Although researchers say that the need a longer observation period to confirm S-equol action on skin, they believe that like hormone therapy, it gradually boosts the quantity and quality of skin collagen, and may even help preserve skin hydration from within. Additionally, because skin aging does not solely rely on estrogen levels, S-equol may also act as an antioxidant and help transport nutrients to the upper and middle skin layers.  And more importantly, other studies have shown that when Japanese,White, Hispanic and African-American women were compared, the Asian women had the least amount of wrinkling and sagging. If you translate the findings and consider the degree of differences in wrinkling among ethnic groups, it is very possible that S-equol may benefit women living in the U.S. even more than their Japanese peers.

Is it possible that S-equol is truly a Fountain of Youth is in pill form? Yikes! This is pretty darn exciting! Me? I’m off to the store in search of standardized S-equol. Crow’s feet? What crow’s feet?!

Read More

Shaken. Not Stirred.

Posted by on Nov 11, 2011 in aging, apparel, appearance, breast cancer, menopause, women's health | 5 comments

I have been inspired by my friend Gini Dietrich’s weekly Gin and Topics posts over at Spin Sucks, so much so that I’ve decided to up the ante and bring back a Roundup-like feature to Flashfree (if  you’re unfamiliar with the Roundup, think monthly highlight recaps. You can find them here.)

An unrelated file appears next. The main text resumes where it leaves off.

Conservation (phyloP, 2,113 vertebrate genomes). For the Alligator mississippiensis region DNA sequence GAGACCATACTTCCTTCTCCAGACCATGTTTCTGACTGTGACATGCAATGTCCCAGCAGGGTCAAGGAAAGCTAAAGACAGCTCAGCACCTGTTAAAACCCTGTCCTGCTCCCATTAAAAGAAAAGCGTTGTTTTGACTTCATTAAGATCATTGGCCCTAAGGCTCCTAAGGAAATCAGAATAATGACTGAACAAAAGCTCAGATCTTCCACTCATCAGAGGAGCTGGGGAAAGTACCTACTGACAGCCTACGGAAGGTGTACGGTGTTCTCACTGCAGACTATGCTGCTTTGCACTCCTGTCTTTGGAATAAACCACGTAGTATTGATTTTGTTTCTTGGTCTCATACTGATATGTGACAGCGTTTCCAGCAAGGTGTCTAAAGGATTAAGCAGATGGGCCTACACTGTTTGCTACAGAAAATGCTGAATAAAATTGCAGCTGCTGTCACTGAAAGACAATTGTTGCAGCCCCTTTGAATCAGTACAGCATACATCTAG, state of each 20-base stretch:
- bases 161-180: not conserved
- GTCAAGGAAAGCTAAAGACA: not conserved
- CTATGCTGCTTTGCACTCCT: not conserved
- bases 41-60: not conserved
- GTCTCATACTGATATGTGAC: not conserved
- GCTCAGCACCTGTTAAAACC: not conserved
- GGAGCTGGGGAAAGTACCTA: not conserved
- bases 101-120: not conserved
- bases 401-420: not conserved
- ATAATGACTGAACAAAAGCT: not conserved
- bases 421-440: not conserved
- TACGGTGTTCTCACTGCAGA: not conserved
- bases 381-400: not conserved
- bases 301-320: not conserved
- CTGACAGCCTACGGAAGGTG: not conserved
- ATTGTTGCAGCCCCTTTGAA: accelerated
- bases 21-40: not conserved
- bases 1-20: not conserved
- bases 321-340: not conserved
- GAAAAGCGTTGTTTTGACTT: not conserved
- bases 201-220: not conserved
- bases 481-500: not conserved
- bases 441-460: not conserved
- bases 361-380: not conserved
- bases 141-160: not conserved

Shaken. Not Stirred is intended to highlight a few choice finds that I  believe are worthy of mention in this space. They might not warrant an entire post, but they’ve shaken me up in one way or another  to break (or pause, if you will) from our normally scheduled programming and deliver information in a format that is distinct from what you’ve come to expect. In that vein,  this feature won’t appear on a regular schedule as I do believe that into every blog should flow a bit of the erratic; after all, that’s what keeps things lively, right?

So, without further ado… I bring you the Shaken. Not Stirred.

Bottom’s up!

  1. There’s a new kid in town and you may want to get to know him better. So you chat about him online with your other online pals, weigh his pros and cons. And then decide collectively whether or not to befriend him. That’s what the new patient portal Treato is doing. Only this time, the new kid is a medication you might be considering taking for your menopause-related depression and you’re not sure about its side effects. Can you find someone just like you to talk to about it, read/hear their experiences, obtain advice from a medical expert who might be weighing in and then make a more informed decision? Treato is doing just that in one consolidated location. Granted, I’ve not thoroughly vetted the site for accuracy and like any medical information that circulates on the web, ‘whatever is received’ requires vigilance on the part of the user. But I am a huge advocate of leveling the healthcare playing field and patients should be participating in their healthcare. Check it out. And let me know what you think.
  2. Who knew that weight loss could be so easy? One pair of Zaggora HotPants can help you zap away that unsightly cellulite. How? By incorporating “a comfortable bioceramic material that emits infrared rays to help wearers naturally and efficiently amp up weight-loss regimens. The shorts’ Celu-Lite technology smoothes thighs and other dimple-prone areas by galvanizing the skin’s internal zamboni to promote a deep warming of body tissues and promote lymphatic drainage. This process boosts sweating by up to 80% and aids in eliminating the toxins responsible for cellulite. Gotta give the company props for the term ‘internal zamboni’ but  the reality is that nothing has been scientifically proven to rid the body of cellulite.